Tuesday, April 18, 2017

Neversink, Alabama

          Located within the heart of TAG country, Neversink is the classic Alabama open air pit.  

Deirdre Conroy in Neversink at the height of summer, August 2016.

Neversink is, for many, one of the most beautiful open air pits in the United States.  Not much can beat sunbeams shooting through the fog of a muggy summer morning, making rainbows in the waterfalls, and causing the moss and fern to glow a bright emerald.  The cave was the first acquisition of the Southeastern Cave Conservancy (SCCi), and as of April 2017 is owned and managed by them as an open access preserve in Jackson County, AL.  For full directions and access, please see the SCCi website.

          Getting to the cave begins with a short but steep hike.  Coming from the bottom of the mountain, one must cross through part of the Monteagle Limestone and then almost all of the Bangor Limestone to reach the cave.  The total elevation gain is around 200ft.  A quarter of the way up the hill (roughly) is a barely noticeable shelf with lots of black rock in a thin but distinct layer: this is the Hartselle Sandstone, and is the contact between the Bangor and Monteagle.  The bottom of Neversink is at this contact.  As you near the pit, specifically the elevation of the pit, the Bangor Limestone begins to exhibit large chunks of chert - signifying the you are nearing the upper limits of the Bangor and are almost to the Pennington Limestone.  In fact, you'll pass through this chert layer in the first ten or fifteen feet of the pit.  You will also see the Hartselle at the bottom.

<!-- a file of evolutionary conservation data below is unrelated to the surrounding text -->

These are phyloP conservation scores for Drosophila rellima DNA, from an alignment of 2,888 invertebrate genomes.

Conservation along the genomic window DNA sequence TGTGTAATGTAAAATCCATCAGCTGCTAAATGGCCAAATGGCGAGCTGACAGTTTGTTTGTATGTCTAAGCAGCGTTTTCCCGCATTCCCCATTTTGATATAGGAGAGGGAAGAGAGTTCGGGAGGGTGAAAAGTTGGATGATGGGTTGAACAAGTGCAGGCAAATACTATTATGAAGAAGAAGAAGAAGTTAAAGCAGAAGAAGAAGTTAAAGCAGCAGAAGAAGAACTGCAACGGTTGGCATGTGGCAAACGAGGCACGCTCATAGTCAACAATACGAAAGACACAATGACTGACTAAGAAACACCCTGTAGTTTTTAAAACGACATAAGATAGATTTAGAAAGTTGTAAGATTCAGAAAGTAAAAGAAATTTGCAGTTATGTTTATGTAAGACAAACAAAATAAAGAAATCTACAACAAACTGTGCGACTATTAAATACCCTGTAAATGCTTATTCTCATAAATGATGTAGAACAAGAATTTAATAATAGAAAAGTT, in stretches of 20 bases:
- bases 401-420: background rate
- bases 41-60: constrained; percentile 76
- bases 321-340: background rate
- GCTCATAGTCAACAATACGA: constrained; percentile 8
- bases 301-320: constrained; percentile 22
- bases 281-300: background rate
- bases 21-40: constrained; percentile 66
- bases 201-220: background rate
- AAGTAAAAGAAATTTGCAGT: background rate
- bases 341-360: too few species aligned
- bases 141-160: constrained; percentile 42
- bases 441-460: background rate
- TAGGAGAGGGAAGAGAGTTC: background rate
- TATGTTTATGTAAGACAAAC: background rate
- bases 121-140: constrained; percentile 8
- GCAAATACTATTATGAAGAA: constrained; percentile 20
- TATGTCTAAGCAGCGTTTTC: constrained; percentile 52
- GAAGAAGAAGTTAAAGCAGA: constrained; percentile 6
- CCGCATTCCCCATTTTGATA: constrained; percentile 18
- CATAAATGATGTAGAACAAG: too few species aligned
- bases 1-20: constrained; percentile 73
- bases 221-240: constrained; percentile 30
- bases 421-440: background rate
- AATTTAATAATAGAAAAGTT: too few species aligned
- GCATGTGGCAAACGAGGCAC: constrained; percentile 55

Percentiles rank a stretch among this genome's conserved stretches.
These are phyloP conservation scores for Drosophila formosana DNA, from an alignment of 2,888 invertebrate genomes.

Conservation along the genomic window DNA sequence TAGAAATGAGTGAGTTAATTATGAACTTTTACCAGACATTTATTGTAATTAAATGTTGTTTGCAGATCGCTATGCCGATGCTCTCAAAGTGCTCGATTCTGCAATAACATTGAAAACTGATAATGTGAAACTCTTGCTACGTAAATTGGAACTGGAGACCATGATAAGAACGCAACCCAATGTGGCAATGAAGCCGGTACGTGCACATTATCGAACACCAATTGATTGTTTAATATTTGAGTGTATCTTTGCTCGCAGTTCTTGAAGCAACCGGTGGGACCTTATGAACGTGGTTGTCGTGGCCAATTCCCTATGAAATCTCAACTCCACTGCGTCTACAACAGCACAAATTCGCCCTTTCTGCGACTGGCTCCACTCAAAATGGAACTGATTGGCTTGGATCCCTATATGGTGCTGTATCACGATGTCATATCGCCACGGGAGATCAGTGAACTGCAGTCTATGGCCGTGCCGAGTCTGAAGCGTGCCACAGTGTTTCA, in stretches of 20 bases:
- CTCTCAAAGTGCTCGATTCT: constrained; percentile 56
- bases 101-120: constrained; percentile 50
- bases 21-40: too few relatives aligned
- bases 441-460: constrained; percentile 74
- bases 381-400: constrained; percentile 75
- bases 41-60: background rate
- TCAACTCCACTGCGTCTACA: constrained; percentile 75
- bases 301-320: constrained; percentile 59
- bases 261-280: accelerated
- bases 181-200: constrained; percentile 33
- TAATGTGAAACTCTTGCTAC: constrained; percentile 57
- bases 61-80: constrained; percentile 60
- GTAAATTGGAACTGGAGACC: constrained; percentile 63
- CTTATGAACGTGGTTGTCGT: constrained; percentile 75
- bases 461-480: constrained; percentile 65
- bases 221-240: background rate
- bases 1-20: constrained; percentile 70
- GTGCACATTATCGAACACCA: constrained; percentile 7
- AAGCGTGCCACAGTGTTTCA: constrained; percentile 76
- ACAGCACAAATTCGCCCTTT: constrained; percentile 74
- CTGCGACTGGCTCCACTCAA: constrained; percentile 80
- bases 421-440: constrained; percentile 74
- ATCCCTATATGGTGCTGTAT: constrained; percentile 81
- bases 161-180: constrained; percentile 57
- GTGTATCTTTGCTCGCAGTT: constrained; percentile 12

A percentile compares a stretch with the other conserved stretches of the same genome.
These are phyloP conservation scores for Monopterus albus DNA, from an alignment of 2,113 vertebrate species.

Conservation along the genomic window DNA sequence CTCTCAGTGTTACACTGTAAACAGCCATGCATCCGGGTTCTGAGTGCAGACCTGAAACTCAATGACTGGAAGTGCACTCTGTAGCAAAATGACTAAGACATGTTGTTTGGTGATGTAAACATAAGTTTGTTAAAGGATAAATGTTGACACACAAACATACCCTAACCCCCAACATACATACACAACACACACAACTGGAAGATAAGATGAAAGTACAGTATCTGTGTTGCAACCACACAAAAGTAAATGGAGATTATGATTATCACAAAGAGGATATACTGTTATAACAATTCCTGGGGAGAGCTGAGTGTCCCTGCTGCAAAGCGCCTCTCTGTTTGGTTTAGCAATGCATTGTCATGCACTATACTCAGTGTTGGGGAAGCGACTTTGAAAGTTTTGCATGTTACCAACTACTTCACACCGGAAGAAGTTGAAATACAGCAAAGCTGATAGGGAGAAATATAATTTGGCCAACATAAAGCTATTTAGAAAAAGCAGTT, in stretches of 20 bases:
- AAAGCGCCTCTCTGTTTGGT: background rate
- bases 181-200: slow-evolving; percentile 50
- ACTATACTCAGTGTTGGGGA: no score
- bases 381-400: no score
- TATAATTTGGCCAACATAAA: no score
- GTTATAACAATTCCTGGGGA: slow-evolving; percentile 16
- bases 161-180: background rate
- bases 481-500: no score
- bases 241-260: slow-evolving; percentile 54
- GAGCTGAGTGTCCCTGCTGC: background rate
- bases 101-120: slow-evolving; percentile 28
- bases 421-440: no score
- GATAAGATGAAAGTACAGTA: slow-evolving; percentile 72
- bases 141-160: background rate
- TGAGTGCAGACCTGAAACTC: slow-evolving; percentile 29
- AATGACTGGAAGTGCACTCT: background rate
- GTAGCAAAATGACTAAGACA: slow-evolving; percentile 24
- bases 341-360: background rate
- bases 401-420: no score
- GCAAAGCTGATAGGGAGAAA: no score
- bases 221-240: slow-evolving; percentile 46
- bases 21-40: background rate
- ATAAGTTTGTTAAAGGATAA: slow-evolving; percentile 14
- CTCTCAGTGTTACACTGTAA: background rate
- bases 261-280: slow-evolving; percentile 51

The top of Neversink itself is located at the extreme upper level of the Bangor.  Opposite the main rig points, on the north side of the pit, water rolls out of a spring emerging from the base of the Pennington and cascades in multiple streams down the shaft.

Emily Deaver and late-winter waterfalls, as seen from the primary rig point.  Spring 2016
          Neversink Pit is about 162ft from both rig points, the top is roughly 40ft by 80ft and the bottom is about 60ft by 200ft.  From the primary rig point, one looks roughly NW across the pit.  In this direction the pit significantly bells out.  Across the SW-NE plane, the pit bells, but not nearly as much.  The pit is ringed by multiple ledges, which in the spring and summer are covered in thick vegetation including an endemic fern.  In late summer, a efflorescent fungus glows under the ledges.  

Deirdre Conroy ascends under the glow of the moon, March 2017.
Moonlit nights in the winter seasons are a great time to do the pit.
          Of the two rig points, I have found that the rig on the east side of the pit is more enjoyable, though the lip can be frustrating.  Decades of heavy use have left this lip incredibly smooth (I have never padded it) and crossing it can be come a problem because of the lack of traction.  Below the lip, one stays within a few feet of the wall before it gradually bells away.  About 80ft off the floor the main chamber is encountered and one is out in the middle of the big room.  
           The second rig point is closer to the wall, but the lip is far easier, and is in fact much like a set of stairs.  I have also never padded this lip.
           Both rig points have well-placed bolts.  Do not rig to anything else.

           The bottom of the pit is often very wet and muddy.  In the summer lots of animals (mainly reptiles and amphibians) can be found, including venomous snakes.  In wet seasons the waterfalls make a lot of spray and the bottom of the pit can be rather chilly and damp. 

 March 2014 - with Cassandra Mosley, Andrew Mengele, Gretchen Poffenbarger, and Lauren Ponza.  Dropped camera bag down the pit - destroyed lots of stuff.
March 2016 - with Cassandra Mosley, Andrew Mengele, Elliot Guerra-Blackmer, among others
August 2016 - first summer trip - with Deirdre Conroy, Amy Skowronski, Shawn Hogbin, and Ed Villareal
March 2017 - finally got the moonlit shot! with Eric Lee Hahn and Deirdre Conroy.

No comments:

Post a Comment